Grant Program Focus: Outreach partnerships with auto-related stores

Grantee/Jurisdictions Served: Long Beach, Huntington Park, Southgate, Lynwood, Compton

Target Audience: Latino self-oil changers

Oil Collection Increase: 22,171 gallons (38 percent)

Filter Collection Increase: 2,350 filters (55 percent)

Grant Type: Use Oil Opportunity Grant (7th Cycle)

Grant Term: December 2003-February 2007

Total Grant Funding: $281,588

Humans thrive on reciprocity. When someone offers us help or support, we almost instinctively want to return the favor. This was definitely the case when the used oil coordinators of Long Beach and four other cities focused on building supportive relationships with the staffs of certified used oil collection centers (CCC) and other auto-related businesses. In return, the managers and employees at those businesses agreed to actively promote used oil and filter recycling to their customers, increasing oil collection by 38 percent and filter collection by 55 percent on average.

The goal of these five communities was to increase public oil/filter recycling by 15 percent through improved oil/filter collection customer service at CCCs. Since each participating city has a large Latino population with significant numbers of self-oil changers, they focused on this target audience. The cities subcontracted with Stephen Groner and Associates (SGA) to develop and implement strategies to achieve their goal. SGA began by surveying Latino self-oil change mechanics at CCCs in the five cities to determine their used oil and filter recycling attitudes, barriers, and behavior.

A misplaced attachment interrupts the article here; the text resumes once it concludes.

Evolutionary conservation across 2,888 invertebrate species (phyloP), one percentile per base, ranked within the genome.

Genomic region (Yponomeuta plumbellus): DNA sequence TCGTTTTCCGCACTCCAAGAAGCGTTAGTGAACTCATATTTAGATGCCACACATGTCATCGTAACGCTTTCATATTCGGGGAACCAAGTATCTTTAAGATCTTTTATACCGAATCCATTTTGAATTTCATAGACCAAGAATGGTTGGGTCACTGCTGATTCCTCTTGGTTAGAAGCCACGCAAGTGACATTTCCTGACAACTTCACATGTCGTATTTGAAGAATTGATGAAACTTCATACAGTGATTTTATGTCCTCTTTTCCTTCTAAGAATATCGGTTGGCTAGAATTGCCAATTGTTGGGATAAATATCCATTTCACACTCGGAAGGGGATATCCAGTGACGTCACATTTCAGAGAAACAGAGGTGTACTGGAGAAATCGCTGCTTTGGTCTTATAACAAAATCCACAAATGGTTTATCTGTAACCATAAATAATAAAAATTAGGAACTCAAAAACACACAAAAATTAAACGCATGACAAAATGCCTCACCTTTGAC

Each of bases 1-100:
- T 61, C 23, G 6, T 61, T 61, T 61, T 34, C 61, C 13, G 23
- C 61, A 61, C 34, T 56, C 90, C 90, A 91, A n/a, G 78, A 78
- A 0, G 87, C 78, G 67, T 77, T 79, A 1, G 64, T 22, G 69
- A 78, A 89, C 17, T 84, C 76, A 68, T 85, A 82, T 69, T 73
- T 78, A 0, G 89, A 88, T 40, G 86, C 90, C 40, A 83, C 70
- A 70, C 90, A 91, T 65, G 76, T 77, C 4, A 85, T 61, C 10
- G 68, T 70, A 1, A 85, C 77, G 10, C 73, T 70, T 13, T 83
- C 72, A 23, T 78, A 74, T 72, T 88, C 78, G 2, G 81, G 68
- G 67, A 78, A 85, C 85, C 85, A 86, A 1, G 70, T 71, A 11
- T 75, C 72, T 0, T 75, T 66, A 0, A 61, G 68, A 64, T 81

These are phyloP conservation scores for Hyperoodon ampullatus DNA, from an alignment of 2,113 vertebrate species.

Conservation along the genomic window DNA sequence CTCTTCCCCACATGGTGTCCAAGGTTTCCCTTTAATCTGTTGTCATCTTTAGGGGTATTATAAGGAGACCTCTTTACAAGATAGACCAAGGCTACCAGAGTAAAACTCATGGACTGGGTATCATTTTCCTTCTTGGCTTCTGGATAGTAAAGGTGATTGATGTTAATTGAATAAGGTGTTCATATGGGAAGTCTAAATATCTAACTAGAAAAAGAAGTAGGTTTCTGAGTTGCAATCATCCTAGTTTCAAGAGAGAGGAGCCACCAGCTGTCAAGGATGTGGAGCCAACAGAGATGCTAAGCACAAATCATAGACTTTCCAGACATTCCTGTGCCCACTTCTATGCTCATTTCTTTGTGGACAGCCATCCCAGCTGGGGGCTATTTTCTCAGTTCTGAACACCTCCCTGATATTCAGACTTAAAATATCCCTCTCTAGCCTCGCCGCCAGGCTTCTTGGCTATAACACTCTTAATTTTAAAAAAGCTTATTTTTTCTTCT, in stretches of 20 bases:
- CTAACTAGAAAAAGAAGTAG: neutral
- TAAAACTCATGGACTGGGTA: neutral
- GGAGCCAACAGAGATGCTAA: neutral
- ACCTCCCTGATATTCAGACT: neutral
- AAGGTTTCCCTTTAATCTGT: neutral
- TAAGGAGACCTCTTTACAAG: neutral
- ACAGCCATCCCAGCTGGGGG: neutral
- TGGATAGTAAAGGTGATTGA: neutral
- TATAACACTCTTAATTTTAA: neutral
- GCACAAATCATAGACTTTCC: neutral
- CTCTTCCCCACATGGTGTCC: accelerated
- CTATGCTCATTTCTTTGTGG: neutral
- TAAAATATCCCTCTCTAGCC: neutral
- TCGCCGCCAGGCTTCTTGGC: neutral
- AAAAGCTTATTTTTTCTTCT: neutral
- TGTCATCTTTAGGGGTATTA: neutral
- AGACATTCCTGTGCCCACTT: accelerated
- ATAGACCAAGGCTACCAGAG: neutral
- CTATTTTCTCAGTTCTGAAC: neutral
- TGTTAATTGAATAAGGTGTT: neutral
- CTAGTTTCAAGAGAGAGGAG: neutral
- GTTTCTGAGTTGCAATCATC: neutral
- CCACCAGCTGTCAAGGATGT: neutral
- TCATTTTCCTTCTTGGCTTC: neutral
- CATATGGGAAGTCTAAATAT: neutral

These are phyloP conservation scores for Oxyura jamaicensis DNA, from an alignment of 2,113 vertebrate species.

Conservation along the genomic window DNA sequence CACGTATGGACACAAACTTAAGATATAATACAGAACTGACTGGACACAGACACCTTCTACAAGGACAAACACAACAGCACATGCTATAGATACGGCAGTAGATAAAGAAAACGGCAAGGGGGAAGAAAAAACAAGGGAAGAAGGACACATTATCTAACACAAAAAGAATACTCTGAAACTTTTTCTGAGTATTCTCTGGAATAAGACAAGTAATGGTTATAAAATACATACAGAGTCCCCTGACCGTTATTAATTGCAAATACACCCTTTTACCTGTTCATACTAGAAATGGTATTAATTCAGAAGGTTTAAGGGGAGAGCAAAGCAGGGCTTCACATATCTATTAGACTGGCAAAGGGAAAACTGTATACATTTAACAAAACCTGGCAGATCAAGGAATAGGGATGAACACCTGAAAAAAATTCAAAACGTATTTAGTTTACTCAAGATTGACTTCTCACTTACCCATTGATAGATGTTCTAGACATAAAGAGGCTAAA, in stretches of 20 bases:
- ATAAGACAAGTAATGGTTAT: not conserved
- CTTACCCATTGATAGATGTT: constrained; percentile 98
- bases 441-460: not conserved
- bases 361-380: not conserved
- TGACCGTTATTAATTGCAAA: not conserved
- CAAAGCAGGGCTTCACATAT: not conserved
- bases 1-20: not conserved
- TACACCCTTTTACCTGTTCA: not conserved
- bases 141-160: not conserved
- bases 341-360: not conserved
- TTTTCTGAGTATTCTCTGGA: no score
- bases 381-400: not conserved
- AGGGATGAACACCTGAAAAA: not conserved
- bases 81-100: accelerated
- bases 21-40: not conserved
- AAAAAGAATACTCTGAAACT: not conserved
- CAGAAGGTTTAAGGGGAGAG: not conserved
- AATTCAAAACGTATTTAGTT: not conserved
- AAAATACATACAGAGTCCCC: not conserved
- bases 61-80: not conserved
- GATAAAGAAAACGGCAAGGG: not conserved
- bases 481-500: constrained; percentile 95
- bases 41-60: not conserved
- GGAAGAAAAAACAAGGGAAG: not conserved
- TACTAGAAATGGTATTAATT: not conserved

Survey Response Data Shapes Outreach Strategy

SGA staff surveyed 812 Latino self-oil changers. Six percent of them reported improper oil disposal and 32 percent disposed of oil filters in the trash. Ninety-four percent usually purchased their auto parts at Kragen or AutoZone stores (which are also CCCs). Respondents believed that "lack of motivation" and "collection site too far away" were the primary reasons for illegal disposal of used oil. Three quarters of them learned how to properly dispose of used oil and filters via word-of-mouth, point-of-purchase (POP) advertisements or signs at auto parts stores. The majority preferred an oil/filter recycling outreach message focused on child protection over two others emphasizing clean neighborhoods and used oil toxicity.

Based on these survey results, SGA implemented two strategies designed to increase Latino self-oil changers' motivation to recycle their used oil/filters and better inform them of convenient oil/filter collection sites in their neighborhood. These strategies consisted of:

  • Recruiting auto parts store CCCs as outreach partners to promote oil/filter recycling to their customers; and
  • Displaying information cards at CCCs and other auto-related stores that focus on protecting children's health and list local oil/filter collection site addresses.